I’ve been conducting an unscientific poll for the last couple of months to determine if there are more nice people in the world or more not nice people in the world. My tiny spot in the world to be precise.

While my poll was random, because it took place totally within my mind, I can’t say that it was unbiased. And because it took place totally within my mind it was very small. And because it took place totally within my mind, I can’t say that I didn’t forget a good chunk of it. I don’t think I did, but there’s limited space up there and sometimes things get purged and when that happens it’s pretty much out of my control.

In the end I can’t say if there are more nice people in the world or not nice people in the world. Or my tiny spot in the world to be precise. But I can say that I discovered that by me being nice to other people it made me feel nice which makes me a nice person in the world. Yay! And really, I thought, being nice to others, does anything else matter? Can you dig it?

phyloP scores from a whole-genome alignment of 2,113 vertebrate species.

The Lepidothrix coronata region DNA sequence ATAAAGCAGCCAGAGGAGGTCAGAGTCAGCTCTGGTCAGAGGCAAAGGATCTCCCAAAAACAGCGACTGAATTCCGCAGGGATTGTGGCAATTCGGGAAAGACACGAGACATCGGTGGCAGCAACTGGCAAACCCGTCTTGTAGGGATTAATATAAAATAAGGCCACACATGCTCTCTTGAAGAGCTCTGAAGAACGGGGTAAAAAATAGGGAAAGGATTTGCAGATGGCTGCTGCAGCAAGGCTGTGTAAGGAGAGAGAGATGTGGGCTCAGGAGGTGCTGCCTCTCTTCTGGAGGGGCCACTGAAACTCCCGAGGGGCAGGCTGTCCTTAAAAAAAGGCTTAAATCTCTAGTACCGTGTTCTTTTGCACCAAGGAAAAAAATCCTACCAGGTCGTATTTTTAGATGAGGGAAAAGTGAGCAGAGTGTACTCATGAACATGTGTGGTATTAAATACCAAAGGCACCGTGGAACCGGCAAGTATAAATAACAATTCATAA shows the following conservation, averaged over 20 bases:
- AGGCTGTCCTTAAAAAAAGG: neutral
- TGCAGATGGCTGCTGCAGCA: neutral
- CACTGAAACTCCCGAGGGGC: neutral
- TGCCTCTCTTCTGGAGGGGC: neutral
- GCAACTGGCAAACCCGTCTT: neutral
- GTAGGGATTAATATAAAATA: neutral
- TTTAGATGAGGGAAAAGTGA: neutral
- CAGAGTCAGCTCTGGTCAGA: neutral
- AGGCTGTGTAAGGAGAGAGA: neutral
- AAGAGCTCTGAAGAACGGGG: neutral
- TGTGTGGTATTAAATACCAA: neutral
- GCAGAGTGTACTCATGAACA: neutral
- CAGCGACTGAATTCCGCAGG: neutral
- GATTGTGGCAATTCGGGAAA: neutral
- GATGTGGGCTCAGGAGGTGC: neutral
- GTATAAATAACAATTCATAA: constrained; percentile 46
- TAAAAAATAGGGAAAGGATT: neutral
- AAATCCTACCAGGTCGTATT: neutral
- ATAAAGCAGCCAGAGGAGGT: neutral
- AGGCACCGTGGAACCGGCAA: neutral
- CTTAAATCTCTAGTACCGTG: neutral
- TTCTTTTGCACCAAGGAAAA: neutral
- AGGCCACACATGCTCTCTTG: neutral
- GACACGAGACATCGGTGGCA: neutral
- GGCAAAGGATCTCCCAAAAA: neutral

There are other nice people in the world. Lots of them. There’s no precise number of nice people in the world, but according to US News and World Report (in an undated report), New Zealand is the friendliest country on earth. So that would be a good place to start counting.

The United States is #46 on the list which is kind of sad. But there are nice people in the United States, which is nice, and one of the nice people here in the US is Lois. I know Lois from the Blogiverse. Please go HERE and read her blog and let her brighten your day.

And maybe a song will also brighten your day

Random Thoughts #40: Huh

July 25, 2022

I have no thoughts.

Brevity (12)

June 25, 2022